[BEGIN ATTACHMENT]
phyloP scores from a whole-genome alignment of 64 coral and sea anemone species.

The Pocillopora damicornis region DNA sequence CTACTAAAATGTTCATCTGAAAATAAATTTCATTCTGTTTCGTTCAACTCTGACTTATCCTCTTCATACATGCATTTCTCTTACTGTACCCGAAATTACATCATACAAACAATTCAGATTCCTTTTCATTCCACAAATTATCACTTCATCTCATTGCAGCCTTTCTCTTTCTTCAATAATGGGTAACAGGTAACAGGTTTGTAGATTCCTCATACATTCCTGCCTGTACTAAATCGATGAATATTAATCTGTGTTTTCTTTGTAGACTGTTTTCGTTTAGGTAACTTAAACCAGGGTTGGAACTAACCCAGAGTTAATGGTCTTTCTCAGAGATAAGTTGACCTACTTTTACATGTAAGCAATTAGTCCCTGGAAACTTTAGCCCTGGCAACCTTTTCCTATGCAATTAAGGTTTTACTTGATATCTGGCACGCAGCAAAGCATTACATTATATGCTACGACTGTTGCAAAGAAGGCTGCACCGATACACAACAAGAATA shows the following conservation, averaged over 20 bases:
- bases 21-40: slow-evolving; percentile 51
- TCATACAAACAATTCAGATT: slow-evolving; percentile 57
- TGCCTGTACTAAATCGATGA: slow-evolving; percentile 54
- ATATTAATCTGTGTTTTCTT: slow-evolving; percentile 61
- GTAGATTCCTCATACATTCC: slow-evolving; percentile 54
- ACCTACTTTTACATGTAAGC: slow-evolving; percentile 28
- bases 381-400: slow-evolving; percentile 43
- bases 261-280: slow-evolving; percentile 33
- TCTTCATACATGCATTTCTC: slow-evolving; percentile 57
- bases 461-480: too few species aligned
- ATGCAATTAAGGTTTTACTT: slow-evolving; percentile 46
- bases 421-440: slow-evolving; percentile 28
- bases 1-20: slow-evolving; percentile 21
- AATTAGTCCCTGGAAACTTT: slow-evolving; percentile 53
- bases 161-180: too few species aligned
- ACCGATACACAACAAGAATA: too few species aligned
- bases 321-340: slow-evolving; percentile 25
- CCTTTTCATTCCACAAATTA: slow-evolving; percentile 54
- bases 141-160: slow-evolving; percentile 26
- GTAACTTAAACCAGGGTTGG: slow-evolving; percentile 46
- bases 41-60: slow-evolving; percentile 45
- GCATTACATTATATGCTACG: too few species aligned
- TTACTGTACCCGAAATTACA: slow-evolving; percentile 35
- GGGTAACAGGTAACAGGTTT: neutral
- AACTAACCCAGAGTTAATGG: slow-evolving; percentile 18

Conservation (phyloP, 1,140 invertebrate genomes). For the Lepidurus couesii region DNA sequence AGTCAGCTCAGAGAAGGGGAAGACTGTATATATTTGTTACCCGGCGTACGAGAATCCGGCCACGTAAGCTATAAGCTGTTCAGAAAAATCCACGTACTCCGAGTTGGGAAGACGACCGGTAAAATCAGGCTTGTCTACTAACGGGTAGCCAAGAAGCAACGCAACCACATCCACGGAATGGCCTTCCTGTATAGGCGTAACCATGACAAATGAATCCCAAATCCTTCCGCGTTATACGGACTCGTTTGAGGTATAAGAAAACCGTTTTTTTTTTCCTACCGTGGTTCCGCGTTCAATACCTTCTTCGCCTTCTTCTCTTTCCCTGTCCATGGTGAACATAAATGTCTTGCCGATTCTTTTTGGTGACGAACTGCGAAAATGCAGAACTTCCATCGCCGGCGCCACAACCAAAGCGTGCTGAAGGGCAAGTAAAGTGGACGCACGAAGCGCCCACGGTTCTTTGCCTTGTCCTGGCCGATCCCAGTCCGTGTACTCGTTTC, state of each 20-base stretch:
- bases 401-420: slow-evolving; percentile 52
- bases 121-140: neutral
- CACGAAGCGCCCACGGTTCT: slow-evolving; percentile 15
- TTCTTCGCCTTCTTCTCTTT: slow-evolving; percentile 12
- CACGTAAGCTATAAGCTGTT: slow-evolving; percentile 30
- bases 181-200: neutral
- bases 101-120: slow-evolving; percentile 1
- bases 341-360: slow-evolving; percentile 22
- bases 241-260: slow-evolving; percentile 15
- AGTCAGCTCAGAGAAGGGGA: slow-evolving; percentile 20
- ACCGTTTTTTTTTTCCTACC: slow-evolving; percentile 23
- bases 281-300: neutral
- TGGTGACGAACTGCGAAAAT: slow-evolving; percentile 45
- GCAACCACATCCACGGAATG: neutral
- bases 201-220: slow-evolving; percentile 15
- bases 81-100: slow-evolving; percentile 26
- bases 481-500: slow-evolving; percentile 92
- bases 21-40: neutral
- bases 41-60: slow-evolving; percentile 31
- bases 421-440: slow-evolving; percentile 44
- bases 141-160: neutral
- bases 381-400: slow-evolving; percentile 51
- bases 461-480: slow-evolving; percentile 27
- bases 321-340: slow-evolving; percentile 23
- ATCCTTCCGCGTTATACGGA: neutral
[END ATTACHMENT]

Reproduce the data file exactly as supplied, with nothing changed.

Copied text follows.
phyloP scores from a whole-genome alignment of 64 coral and sea anemone species.

The Pocillopora damicornis region DNA sequence CTACTAAAATGTTCATCTGAAAATAAATTTCATTCTGTTTCGTTCAACTCTGACTTATCCTCTTCATACATGCATTTCTCTTACTGTACCCGAAATTACATCATACAAACAATTCAGATTCCTTTTCATTCCACAAATTATCACTTCATCTCATTGCAGCCTTTCTCTTTCTTCAATAATGGGTAACAGGTAACAGGTTTGTAGATTCCTCATACATTCCTGCCTGTACTAAATCGATGAATATTAATCTGTGTTTTCTTTGTAGACTGTTTTCGTTTAGGTAACTTAAACCAGGGTTGGAACTAACCCAGAGTTAATGGTCTTTCTCAGAGATAAGTTGACCTACTTTTACATGTAAGCAATTAGTCCCTGGAAACTTTAGCCCTGGCAACCTTTTCCTATGCAATTAAGGTTTTACTTGATATCTGGCACGCAGCAAAGCATTACATTATATGCTACGACTGTTGCAAAGAAGGCTGCACCGATACACAACAAGAATA shows the following conservation, averaged over 20 bases:
- bases 21-40: slow-evolving; percentile 51
- TCATACAAACAATTCAGATT: slow-evolving; percentile 57
- TGCCTGTACTAAATCGATGA: slow-evolving; percentile 54
- ATATTAATCTGTGTTTTCTT: slow-evolving; percentile 61
- GTAGATTCCTCATACATTCC: slow-evolving; percentile 54
- ACCTACTTTTACATGTAAGC: slow-evolving; percentile 28
- bases 381-400: slow-evolving; percentile 43
- bases 261-280: slow-evolving; percentile 33
- TCTTCATACATGCATTTCTC: slow-evolving; percentile 57
- bases 461-480: too few species aligned
- ATGCAATTAAGGTTTTACTT: slow-evolving; percentile 46
- bases 421-440: slow-evolving; percentile 28
- bases 1-20: slow-evolving; percentile 21
- AATTAGTCCCTGGAAACTTT: slow-evolving; percentile 53
- bases 161-180: too few species aligned
- ACCGATACACAACAAGAATA: too few species aligned
- bases 321-340: slow-evolving; percentile 25
- CCTTTTCATTCCACAAATTA: slow-evolving; percentile 54
- bases 141-160: slow-evolving; percentile 26
- GTAACTTAAACCAGGGTTGG: slow-evolving; percentile 46
- bases 41-60: slow-evolving; percentile 45
- GCATTACATTATATGCTACG: too few species aligned
- TTACTGTACCCGAAATTACA: slow-evolving; percentile 35
- GGGTAACAGGTAACAGGTTT: neutral
- AACTAACCCAGAGTTAATGG: slow-evolving; percentile 18

Conservation (phyloP, 1,140 invertebrate genomes). For the Lepidurus couesii region DNA sequence AGTCAGCTCAGAGAAGGGGAAGACTGTATATATTTGTTACCCGGCGTACGAGAATCCGGCCACGTAAGCTATAAGCTGTTCAGAAAAATCCACGTACTCCGAGTTGGGAAGACGACCGGTAAAATCAGGCTTGTCTACTAACGGGTAGCCAAGAAGCAACGCAACCACATCCACGGAATGGCCTTCCTGTATAGGCGTAACCATGACAAATGAATCCCAAATCCTTCCGCGTTATACGGACTCGTTTGAGGTATAAGAAAACCGTTTTTTTTTTCCTACCGTGGTTCCGCGTTCAATACCTTCTTCGCCTTCTTCTCTTTCCCTGTCCATGGTGAACATAAATGTCTTGCCGATTCTTTTTGGTGACGAACTGCGAAAATGCAGAACTTCCATCGCCGGCGCCACAACCAAAGCGTGCTGAAGGGCAAGTAAAGTGGACGCACGAAGCGCCCACGGTTCTTTGCCTTGTCCTGGCCGATCCCAGTCCGTGTACTCGTTTC, state of each 20-base stretch:
- bases 401-420: slow-evolving; percentile 52
- bases 121-140: neutral
- CACGAAGCGCCCACGGTTCT: slow-evolving; percentile 15
- TTCTTCGCCTTCTTCTCTTT: slow-evolving; percentile 12
- CACGTAAGCTATAAGCTGTT: slow-evolving; percentile 30
- bases 181-200: neutral
- bases 101-120: slow-evolving; percentile 1
- bases 341-360: slow-evolving; percentile 22
- bases 241-260: slow-evolving; percentile 15
- AGTCAGCTCAGAGAAGGGGA: slow-evolving; percentile 20
- ACCGTTTTTTTTTTCCTACC: slow-evolving; percentile 23
- bases 281-300: neutral
- TGGTGACGAACTGCGAAAAT: slow-evolving; percentile 45
- GCAACCACATCCACGGAATG: neutral
- bases 201-220: slow-evolving; percentile 15
- bases 81-100: slow-evolving; percentile 26
- bases 481-500: slow-evolving; percentile 92
- bases 21-40: neutral
- bases 41-60: slow-evolving; percentile 31
- bases 421-440: slow-evolving; percentile 44
- bases 141-160: neutral
- bases 381-400: slow-evolving; percentile 51
- bases 461-480: slow-evolving; percentile 27
- bases 321-340: slow-evolving; percentile 23
- ATCCTTCCGCGTTATACGGA: neutral